Rana Plaza collapse: former owner and 41 others charged with causing wrongful death
Dhaka (AsiaNews) – Police in Bangladesh have charged Sohel Rana, owner of the Rana Plaza, and 41 other people, in connection with the garment-factory complex collapse in 2013, which killed more than 1,100 people.
On Monday, two years after the event, prosecutors submitted charge sheets at the Dhaka Chief Judicial Magistrate’s court,
Police in Savar (Dhaka District) had launched an investigation for “wrongful death” due to negligence against Rana and 21 other firms. Some 42 individuals were charged with murder.
When asked about the delay in laying charges, the chief inspector said that the investigation had been slow because of the large number of people who had to be interviewed, including survivors and victims’ families.
In addition, in September 2014, he asked the government for authorisation to proceed against a number of public officials, which only came after several months.
The collapse of Rana Plaza is one of the worst industrial accidents in history. Officially, 1,136 were killed, 1,169 injured and 2,458 people pulled from the rubble.
The eight-storey Rana Plaza complex had been declared unsafe and unfit for use because it stood on soft soil.
More than 3,000 people worked in the building. Except for an NGO, company bosses forced employees to go to work even when warnings were issued about its lack of safety.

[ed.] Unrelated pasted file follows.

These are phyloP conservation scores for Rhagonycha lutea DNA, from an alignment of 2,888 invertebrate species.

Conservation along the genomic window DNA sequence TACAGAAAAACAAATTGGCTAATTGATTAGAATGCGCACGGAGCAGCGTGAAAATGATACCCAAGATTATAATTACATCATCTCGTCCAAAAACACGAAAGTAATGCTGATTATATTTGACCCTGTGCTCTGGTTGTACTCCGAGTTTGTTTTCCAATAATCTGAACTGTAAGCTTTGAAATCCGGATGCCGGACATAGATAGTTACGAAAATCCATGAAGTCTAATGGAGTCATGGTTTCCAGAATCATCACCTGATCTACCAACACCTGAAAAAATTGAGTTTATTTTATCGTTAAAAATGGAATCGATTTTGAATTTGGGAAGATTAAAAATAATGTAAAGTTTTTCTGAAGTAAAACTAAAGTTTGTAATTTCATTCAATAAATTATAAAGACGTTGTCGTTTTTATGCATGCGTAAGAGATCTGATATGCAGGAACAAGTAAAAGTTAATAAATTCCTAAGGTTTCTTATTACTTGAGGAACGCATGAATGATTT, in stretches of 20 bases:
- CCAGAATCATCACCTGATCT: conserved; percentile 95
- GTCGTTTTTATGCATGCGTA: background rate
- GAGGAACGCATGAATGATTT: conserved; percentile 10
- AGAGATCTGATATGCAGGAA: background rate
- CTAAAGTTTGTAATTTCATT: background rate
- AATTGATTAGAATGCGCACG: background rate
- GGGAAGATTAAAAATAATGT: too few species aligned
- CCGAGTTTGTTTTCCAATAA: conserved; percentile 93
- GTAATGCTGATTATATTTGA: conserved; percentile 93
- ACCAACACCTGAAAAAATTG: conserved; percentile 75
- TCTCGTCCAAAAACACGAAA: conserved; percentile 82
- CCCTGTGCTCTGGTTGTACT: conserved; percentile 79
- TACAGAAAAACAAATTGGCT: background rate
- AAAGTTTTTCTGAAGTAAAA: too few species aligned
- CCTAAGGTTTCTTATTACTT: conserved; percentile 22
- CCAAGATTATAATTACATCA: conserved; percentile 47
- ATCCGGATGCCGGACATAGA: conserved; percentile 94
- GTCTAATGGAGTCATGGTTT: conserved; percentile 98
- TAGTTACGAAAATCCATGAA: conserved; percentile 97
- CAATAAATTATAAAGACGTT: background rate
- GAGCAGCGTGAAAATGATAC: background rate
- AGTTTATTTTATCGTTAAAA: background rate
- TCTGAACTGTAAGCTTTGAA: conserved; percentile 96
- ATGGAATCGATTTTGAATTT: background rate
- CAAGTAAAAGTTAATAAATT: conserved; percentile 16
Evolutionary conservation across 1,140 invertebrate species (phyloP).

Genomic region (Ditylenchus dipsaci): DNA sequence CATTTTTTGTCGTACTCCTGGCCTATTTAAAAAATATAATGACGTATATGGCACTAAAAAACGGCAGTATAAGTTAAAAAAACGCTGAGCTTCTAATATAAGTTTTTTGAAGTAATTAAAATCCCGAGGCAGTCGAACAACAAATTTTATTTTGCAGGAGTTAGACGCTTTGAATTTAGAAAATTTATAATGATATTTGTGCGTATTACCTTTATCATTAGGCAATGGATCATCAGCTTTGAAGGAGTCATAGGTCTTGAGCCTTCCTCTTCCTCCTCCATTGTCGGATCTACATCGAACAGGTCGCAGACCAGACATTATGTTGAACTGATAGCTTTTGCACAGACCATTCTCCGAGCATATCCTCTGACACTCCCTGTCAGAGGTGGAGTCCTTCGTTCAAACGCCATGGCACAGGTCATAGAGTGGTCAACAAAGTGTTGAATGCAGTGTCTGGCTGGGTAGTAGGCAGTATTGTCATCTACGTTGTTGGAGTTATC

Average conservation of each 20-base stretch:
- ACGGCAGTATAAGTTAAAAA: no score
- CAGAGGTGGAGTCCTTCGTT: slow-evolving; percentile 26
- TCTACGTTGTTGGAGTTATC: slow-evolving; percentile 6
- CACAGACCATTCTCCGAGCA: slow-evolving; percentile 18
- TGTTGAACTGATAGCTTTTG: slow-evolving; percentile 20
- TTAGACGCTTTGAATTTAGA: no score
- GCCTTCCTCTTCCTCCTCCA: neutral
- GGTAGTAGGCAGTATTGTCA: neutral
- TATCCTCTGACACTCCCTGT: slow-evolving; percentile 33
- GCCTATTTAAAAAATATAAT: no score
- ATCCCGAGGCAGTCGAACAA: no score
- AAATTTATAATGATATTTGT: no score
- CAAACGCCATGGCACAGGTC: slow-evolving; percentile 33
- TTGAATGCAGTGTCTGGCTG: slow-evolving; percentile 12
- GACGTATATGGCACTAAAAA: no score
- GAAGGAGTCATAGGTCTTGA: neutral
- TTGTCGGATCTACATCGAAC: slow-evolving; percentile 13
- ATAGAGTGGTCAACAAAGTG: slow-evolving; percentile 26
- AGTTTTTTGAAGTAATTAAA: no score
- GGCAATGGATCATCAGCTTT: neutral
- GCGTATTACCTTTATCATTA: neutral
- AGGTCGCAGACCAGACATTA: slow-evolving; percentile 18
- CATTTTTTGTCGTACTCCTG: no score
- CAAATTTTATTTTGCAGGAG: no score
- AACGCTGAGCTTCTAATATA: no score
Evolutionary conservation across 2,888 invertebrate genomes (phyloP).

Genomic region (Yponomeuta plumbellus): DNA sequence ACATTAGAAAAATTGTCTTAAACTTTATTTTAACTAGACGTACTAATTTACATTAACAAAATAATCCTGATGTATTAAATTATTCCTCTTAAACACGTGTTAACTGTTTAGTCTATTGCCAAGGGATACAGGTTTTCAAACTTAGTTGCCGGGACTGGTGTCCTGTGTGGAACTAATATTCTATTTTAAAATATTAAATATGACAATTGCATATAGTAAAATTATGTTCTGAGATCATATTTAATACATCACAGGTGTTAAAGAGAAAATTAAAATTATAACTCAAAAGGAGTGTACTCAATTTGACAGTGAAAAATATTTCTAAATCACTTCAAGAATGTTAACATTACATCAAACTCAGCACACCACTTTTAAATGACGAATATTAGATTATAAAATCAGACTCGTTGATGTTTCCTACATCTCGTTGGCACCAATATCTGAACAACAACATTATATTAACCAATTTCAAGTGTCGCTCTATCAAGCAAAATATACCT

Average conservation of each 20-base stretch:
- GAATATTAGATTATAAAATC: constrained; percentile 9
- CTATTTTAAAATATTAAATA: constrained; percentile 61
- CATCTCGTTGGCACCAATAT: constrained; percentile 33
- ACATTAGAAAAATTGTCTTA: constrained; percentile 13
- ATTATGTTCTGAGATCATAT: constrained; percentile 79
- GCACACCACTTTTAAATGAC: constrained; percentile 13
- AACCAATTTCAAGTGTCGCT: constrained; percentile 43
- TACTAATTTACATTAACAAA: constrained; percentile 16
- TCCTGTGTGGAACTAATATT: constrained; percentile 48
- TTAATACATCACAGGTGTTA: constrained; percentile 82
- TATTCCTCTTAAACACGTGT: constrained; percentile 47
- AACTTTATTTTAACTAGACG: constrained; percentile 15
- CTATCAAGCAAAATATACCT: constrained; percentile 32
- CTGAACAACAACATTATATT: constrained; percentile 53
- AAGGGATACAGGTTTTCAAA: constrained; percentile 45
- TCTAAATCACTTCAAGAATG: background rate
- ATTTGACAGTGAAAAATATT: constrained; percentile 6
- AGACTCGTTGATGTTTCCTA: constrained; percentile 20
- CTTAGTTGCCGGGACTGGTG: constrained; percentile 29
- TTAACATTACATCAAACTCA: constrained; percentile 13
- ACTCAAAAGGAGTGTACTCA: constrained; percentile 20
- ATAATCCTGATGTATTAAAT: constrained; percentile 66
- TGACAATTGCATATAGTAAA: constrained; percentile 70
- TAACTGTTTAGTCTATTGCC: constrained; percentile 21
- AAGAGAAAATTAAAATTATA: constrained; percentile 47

The building collapsed on 24 April 2013, but so far, only four people have been arrested in connection with the disaster.
Bangladesh is the second largest garment exporter after China. Poor labour practices and low safety standards have plagued the sector, which accounts for 80 per cent of the country’s foreign earnings.
At least 4 million Bangladeshis work in the sector, with wages that can reach 38 dollars per month.
After the Rana Plaza disaster, more than 200 plants have closed due to tighter government controls, with the net loss of 150,000 jobs.
The Rana Plaza housed five garment factories – suppliers to large retail chains like Benetton, Primark and Joe Fresh.
Last February, Benetton said that it would compensate disaster victims although it did not give any figures. Initially, the Italian group had rejected any responsibility for the tragedy.